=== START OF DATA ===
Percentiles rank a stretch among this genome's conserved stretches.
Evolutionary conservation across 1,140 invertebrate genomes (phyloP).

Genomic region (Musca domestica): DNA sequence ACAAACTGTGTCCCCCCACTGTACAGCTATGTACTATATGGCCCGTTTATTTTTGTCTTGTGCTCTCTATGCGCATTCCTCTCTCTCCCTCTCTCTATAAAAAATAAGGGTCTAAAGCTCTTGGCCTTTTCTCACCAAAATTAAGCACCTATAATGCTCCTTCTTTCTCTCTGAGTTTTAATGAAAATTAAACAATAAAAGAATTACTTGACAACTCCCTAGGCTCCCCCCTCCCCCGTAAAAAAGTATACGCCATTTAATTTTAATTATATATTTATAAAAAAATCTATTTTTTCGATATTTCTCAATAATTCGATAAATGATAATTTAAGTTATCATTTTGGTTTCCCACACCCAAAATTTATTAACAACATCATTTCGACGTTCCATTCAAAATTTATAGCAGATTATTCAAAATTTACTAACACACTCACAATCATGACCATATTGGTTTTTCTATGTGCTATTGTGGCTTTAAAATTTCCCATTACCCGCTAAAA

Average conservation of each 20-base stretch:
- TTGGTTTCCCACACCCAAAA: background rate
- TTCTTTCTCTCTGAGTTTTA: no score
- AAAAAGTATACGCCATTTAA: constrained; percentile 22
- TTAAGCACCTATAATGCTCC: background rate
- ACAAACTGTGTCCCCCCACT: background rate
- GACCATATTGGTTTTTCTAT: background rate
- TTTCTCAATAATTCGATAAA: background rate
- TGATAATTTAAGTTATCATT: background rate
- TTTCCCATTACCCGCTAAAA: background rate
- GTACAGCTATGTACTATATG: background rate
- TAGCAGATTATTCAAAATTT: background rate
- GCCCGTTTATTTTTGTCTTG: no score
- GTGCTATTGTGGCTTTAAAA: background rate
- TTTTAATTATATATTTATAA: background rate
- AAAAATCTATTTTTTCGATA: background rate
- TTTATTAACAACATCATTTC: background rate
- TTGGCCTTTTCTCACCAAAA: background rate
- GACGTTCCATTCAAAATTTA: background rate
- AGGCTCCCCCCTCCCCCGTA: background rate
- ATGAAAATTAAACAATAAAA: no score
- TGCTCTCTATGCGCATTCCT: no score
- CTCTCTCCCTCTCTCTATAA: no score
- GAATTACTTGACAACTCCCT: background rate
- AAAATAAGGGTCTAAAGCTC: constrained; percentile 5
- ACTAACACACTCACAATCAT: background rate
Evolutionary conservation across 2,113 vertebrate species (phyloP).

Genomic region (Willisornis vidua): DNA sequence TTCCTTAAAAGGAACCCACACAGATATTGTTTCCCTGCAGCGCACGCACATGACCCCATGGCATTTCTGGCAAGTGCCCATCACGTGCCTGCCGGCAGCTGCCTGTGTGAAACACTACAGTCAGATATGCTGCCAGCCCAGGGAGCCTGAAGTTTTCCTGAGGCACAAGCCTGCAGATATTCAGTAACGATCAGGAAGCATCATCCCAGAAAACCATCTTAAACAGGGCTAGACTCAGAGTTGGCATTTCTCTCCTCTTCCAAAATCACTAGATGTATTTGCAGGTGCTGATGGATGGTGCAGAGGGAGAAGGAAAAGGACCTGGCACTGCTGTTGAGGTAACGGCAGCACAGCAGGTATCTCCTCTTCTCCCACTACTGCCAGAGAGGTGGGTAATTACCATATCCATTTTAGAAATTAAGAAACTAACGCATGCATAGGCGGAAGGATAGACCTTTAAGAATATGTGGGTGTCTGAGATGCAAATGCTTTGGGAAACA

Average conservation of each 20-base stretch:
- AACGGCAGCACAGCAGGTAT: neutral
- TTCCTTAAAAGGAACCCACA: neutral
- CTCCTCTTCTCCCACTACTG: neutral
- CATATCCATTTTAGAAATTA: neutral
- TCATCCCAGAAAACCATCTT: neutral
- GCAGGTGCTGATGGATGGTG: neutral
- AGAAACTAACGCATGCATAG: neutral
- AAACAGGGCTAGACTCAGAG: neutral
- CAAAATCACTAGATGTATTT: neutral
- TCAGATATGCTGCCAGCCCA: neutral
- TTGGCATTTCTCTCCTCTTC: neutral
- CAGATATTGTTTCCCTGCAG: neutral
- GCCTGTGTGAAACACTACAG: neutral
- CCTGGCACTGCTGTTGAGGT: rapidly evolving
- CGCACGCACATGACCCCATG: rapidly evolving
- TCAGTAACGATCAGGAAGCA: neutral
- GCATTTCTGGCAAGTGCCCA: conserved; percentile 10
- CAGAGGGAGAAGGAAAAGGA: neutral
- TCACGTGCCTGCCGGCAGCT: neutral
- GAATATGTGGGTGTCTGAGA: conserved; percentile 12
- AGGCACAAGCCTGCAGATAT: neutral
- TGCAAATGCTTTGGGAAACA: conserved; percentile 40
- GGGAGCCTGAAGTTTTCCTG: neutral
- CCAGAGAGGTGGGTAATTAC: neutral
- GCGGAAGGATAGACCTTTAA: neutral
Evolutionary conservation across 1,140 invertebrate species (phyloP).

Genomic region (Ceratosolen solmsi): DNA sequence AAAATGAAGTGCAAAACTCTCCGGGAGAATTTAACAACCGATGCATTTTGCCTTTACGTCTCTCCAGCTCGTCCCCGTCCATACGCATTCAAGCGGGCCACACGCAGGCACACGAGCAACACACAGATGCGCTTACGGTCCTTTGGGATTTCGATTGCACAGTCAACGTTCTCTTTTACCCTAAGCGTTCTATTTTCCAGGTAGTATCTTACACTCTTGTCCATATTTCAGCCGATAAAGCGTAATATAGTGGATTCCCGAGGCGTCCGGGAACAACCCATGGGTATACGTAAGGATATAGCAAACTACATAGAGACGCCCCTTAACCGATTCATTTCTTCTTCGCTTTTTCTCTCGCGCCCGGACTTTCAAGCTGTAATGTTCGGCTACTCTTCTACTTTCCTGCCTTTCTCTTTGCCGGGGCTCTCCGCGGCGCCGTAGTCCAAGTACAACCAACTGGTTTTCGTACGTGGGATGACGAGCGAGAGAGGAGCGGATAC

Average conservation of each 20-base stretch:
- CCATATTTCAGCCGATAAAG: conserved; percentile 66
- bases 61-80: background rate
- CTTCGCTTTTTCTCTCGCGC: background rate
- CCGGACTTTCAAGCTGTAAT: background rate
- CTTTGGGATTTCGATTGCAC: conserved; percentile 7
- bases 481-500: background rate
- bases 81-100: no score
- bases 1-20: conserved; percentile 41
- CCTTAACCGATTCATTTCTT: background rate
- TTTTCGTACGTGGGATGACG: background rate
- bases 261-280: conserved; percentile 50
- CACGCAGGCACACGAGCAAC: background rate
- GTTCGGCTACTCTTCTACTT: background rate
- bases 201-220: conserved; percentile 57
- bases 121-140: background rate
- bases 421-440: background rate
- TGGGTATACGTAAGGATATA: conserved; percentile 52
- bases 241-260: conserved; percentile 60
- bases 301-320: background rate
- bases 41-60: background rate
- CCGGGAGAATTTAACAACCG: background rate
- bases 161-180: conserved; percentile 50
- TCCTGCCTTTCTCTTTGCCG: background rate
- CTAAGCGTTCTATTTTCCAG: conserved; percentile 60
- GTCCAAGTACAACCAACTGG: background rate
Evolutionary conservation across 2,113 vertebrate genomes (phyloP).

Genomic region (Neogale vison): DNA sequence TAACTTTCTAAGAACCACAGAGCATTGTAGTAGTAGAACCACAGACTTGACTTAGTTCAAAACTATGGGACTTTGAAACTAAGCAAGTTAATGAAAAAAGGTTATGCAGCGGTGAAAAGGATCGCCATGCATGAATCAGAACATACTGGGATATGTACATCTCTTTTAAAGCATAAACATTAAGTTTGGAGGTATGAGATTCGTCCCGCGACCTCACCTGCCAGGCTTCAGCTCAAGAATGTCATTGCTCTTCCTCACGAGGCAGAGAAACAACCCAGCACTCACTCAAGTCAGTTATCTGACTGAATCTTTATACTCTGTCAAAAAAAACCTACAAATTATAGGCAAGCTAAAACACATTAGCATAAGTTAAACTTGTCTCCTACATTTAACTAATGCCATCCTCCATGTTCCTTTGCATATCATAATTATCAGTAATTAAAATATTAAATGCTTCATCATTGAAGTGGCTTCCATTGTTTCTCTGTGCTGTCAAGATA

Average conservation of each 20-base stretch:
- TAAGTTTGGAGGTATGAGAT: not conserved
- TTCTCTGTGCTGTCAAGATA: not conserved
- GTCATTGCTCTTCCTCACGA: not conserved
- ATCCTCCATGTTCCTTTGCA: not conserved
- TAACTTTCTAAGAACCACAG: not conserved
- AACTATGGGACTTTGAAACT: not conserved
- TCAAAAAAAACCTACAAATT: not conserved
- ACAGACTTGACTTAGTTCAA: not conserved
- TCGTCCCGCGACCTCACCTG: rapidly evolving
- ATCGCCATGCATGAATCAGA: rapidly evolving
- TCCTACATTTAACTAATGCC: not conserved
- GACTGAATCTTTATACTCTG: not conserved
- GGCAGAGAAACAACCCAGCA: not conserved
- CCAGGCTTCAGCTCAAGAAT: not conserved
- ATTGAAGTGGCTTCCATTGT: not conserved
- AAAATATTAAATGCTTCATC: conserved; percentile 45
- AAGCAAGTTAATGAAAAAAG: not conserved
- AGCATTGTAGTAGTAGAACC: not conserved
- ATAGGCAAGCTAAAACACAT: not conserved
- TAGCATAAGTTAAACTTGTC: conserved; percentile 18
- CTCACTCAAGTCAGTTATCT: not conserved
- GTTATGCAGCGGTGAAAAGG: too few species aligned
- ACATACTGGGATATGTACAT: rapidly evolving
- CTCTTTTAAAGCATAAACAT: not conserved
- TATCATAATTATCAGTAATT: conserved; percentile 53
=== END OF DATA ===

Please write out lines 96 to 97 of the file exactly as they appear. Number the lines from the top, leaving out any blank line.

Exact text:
- ACAGACTTGACTTAGTTCAA: not conserved
- TCGTCCCGCGACCTCACCTG: rapidly evolving